Here we are! The experiment came to its final stage - the summary. Almost eight months ago we put two completely different instruments on the starting line in an exciting competition, which should have proved or refuted the assumption of the ‘pendulum effect’. The Japanese Nikkei index was a top performing instrument in November 2015 with +13% gains while Palladium was the top losing metal with -24% losses.
Chart 1. Voting results November 2015: The Majority Bet On The Success Of The Experiment!
Above is the screenshot of the ballot results for the experiment. Most of you bet on Palladium winning, which means the success of the experiment, and you were absolutely right dear readers!!! Congratulations! And thank you for the support of the experiment! See the chart below for the confirmation. Continue reading "Pendulum Experiment Result: Success! One More?"→
Last November I brought an experiment to your attention based purely on the laws of physics. I called it the "Pendulum experiment." The idea of it was to pick the strongest and the weakest asset by performance in 2015 and to check if they will move back like a pendulum and exchange their performance position relative to each other – the weakest will become stronger, the strongest will become weaker.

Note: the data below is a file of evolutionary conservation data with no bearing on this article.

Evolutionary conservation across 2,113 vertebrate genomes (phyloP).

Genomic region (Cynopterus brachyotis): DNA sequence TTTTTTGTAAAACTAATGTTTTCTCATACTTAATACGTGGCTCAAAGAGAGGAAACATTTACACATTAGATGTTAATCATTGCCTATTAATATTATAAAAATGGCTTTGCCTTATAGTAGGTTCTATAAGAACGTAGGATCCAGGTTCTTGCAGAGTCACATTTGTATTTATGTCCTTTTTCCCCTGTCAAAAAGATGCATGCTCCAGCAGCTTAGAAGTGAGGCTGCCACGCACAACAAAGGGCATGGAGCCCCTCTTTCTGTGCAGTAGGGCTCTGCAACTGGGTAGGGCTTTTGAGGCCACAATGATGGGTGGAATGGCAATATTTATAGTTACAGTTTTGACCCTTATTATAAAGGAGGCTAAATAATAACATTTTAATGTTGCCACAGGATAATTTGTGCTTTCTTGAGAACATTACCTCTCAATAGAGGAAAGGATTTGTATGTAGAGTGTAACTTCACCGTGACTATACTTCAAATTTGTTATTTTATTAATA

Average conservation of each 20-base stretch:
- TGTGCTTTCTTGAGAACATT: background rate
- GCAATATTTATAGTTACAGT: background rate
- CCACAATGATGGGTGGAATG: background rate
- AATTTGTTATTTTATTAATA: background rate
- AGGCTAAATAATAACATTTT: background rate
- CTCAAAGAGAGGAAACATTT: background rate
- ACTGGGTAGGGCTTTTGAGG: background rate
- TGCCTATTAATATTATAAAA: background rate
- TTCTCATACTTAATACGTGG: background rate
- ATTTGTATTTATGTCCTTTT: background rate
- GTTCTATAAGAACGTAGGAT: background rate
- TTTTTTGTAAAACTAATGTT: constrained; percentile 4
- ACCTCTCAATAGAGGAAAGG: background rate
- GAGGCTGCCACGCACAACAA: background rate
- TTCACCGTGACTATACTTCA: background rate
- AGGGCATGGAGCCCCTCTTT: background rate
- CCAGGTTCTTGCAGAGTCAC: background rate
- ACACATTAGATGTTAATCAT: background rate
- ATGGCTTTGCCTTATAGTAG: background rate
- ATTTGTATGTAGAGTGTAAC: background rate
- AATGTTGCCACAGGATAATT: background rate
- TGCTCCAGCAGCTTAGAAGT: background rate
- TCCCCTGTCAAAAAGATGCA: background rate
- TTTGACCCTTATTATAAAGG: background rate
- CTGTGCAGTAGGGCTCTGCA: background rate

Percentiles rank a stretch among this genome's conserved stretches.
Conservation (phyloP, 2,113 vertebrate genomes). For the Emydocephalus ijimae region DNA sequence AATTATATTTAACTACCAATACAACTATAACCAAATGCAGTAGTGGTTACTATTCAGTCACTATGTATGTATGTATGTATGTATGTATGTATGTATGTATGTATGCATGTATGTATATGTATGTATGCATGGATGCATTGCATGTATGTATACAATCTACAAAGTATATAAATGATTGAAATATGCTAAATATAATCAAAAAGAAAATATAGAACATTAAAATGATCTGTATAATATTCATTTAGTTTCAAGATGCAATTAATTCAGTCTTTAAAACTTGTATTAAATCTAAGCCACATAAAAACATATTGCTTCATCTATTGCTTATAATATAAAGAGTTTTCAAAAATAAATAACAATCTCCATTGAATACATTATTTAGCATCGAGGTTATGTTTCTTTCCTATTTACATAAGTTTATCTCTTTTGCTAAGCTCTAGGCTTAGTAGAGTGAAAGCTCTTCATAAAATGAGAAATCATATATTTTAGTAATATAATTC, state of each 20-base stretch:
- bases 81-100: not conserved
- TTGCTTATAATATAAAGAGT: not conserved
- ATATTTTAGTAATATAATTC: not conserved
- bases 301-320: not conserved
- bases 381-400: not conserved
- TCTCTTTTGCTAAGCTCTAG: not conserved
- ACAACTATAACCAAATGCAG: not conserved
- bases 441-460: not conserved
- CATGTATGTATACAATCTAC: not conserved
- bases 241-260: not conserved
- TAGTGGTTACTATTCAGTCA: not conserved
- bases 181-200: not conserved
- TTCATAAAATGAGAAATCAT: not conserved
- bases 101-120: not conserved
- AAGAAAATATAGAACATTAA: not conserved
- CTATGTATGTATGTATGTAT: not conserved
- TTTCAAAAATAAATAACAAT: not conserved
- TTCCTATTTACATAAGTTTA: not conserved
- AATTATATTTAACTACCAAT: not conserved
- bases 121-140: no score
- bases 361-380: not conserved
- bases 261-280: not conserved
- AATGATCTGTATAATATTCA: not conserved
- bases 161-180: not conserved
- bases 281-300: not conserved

Just to refresh your memory: the Nikkei index was the top performer and Palladium was the weakest metal (YTD November 2015). I want to express my gratitude for the active participation in voting; the results are in the graph below.
Dear readers, I hope things are good if you are short both top precious metals as per my Gold and Silver updates and you are enjoying the rising gains. As nothing unforeseen has been happening, let us do an experiment.
Do you know what a pendulum is and what the effect it has on an instrument? When something moves one way and then swings back and we push it harder forward, it will move back deeper for the distance that is equal to the distance between equilibrium and the forward point. Swings and waves are a normal part of our everyday life, and that is true for the markets as well. Continue reading "Pendulum Experiment: The Weakest Metal Vs. The Strongest Future"→
In my previous post about Palladium, I had used a different look for the technicals by implementing the ab/cd concept and Fibonacci ratios together. In that post, on the monthly chart I had assumed that the 50% Fibonacci retracement level ($528) could hardly be cracked by sellers and had confirmed it by using the weekly chart where the cd=1.618 of ab ends almost at the same level ($539).
Below is the weekly chart with details to show how the reversal has happened.
Weekly Chart (second month): Reversal Assumptions Has Proved To Be Right
Chart courtesy of TradingView.com
The price of Palladium has slightly overshot the 50% Fibonacci level ($528) down to $520. It’s amazing, but these ratios work like Swiss watches: precise and reliable and, of course, there are a lot of market players who use them every day. Continue reading "Palladium Has Justified Expectations"→
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